The whole time, pretty much all the time, I hated life and I hated myself.  Certainly most of the time I was preoccupied with thoughts of how much things sucked, how incapable and inhuman I felt, and how I so desperately wanted to not be alive.  Sometimes those thoughts would become urgent enough that I would actively pursue suicidal ideas, but luckily never was the urge strong enough that I ever acted on any of those ideas.  My family never stopped caring for me, and I did have a small circle of friends that I had known from my school days, but I always felt like I was "out of the loop" with them, and I often went through phases where I would distance myself from them completely.  In one particularly long "withdraw phase", I hardly spoke a word to anyone outside of what I had to say for practical purposes... this lasted for over a year.  From 1994 until just a couple of years ago, I felt like I was not and could not get close to anyone at all.  I was far too down on myself to even try to find a nice woman with whom I might be able to form a loving relationship with, and not to suggest that it is the primary reason for me wanting to do so, but I also had very little interest in sex anyways.  I didn't think anybody could possibly have any kind of attraction to me because I was so repulsive and so obviously troubled.  That assumption may have actually had some merit, if only because of the negative way in which I presented myself to the world.  Besides the fact that I acted like a zombie most of the time, I also didn't take care of myself very well in even the simplest of ways... rarely eating on a regular basis and consequently being painfully thin, letting my hair grow into a long tangled mess, wearing clothes that should've gone in the hamper days ago, shaving only when the mood struck me, even bathing and brushing my teeth somewhat infrequently.  I was a perfectly non-functioning adult for most of my 20's.  Lucky for me I had a caring, nonjudgmental family to depend on for food and shelter... or perhaps I was not so lucky, for maybe if I had gotten a good dose of reality early on, it might have helped to stir my active and capable side out of its slumber before I really messed my life up.

That awakening was not to start happening until sometime after the turn of the millennium.  Somehow, some way, for reasons I still to this day cannot quite explain, I began at last to realize that I could indeed transition out of the darkness and that there were things that I, myself, could personally do to make it happen.  On one random day, I made the determination to quit smoking pot, and I soon found that it was one of the easiest things I'd ever tried to do.  On another random day, I decided to get serious about my treatment plan, take my medications as prescribed and really work with my psychiatrist to find the right combinations and dosages of pills that work best for me.  Then on another random day, I found that technology can be a wonderful tool for helping me organize and stay organized, and my experience with computers and other forms of technology can be a great asset.  Still another random day led me to discover that I had long been ignoring the good, positive and downright wonderful things about life (specifically mine) and instead focusing (indeed dwelling) on the bad, negative and downright horrible... and wouldn't you know it, I found it is just as easy to ignore the bad things and focus (even dwell) on the good things once you start practicing.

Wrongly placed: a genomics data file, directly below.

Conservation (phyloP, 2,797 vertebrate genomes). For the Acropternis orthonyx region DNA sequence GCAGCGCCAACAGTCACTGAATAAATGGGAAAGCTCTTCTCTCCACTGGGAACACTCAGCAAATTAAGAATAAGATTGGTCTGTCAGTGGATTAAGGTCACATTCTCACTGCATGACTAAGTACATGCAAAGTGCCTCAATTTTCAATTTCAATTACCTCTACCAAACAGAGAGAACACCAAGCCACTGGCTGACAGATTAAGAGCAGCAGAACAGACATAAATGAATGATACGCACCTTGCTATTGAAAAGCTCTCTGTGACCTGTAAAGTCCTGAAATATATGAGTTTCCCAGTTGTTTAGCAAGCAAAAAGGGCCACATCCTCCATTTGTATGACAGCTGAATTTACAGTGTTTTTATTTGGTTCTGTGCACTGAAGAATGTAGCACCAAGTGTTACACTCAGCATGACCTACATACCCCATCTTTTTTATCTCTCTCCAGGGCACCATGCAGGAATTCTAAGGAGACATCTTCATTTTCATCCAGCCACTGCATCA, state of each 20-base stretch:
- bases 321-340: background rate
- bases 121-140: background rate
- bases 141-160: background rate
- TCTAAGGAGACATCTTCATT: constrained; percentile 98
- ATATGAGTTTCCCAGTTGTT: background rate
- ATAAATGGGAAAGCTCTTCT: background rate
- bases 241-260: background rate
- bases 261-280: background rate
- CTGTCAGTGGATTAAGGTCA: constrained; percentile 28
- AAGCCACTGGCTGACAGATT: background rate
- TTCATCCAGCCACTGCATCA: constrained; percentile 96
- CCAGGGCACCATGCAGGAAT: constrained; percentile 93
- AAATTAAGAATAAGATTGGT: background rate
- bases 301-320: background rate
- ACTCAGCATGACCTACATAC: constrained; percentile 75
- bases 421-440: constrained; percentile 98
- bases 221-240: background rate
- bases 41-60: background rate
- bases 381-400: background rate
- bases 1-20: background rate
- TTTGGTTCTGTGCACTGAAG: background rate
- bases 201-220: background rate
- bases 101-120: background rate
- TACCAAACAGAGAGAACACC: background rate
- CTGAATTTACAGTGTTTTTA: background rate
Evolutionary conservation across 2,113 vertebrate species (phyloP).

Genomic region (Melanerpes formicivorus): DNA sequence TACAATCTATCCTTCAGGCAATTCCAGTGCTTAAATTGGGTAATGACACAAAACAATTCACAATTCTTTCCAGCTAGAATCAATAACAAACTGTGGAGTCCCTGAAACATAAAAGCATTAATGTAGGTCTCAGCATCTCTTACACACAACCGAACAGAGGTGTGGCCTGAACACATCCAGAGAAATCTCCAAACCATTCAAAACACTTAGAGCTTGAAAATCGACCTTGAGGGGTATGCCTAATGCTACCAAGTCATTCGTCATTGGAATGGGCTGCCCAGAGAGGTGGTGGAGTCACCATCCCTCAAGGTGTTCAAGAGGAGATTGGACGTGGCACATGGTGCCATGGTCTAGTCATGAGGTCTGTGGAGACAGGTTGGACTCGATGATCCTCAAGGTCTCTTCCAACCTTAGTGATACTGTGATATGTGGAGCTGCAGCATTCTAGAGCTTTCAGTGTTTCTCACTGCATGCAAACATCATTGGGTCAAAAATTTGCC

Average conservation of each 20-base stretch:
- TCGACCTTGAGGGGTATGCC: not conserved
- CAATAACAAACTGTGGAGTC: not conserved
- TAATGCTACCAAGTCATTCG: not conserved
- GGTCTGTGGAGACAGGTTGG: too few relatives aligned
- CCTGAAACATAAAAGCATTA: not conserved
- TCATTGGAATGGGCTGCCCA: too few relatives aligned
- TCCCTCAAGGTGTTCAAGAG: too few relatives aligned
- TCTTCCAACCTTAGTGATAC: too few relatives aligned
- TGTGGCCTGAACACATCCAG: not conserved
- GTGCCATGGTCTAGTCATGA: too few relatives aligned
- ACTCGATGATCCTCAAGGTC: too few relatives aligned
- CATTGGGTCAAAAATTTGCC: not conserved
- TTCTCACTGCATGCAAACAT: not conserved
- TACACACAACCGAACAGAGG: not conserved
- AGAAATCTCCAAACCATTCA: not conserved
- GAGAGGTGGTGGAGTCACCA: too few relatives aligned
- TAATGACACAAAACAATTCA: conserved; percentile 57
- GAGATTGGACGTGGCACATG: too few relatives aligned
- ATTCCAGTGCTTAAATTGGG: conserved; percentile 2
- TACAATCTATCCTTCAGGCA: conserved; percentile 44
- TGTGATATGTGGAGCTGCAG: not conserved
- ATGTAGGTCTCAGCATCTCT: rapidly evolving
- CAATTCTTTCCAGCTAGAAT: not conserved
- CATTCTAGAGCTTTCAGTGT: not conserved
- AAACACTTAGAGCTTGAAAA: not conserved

Once I learned to identify the warning signs in me that can lead to hypomania and mania, I became able to keep these states of mind in check, even eliminating the mania altogether for over 4 years now.  Gradually, over a period of about 2 years, my symptoms of depression began to lessen in severity, and eventually they would disappear altogether.  Today, I am still dealing with some issues that exist because of the sheer length of time I was ill and out-of-commission, however I no longer feel depressed like I used to, even for a little while.  There have been times when I have felt sad, tired, confused, etc, but always all of these symptoms have been caused by specific situations and events... no longer do I feel bad "just because", and I can always pull myself out of a bad feeling just by focusing my mind on something else, like a task or even just a pleasant thought.  I still take an antidepressant to make sure the serotonin keeps flowing like it should, and I take another pill to guard against mania, but the dosages are low.  I have been out of talk therapy for many years now, but as I said before, there are still some lingering issues that I am dealing with (and also a few new onesÖ life goes on) so I have been visiting the Beating the Beast forums to discuss a few things with people whom I know understand, and I have been thinking about starting to see a psychologist again to try and help tackle some things that Iím still having a hard time with, such as eating healthy and forming more normal sleeping habits.

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Revised: 04/02/05.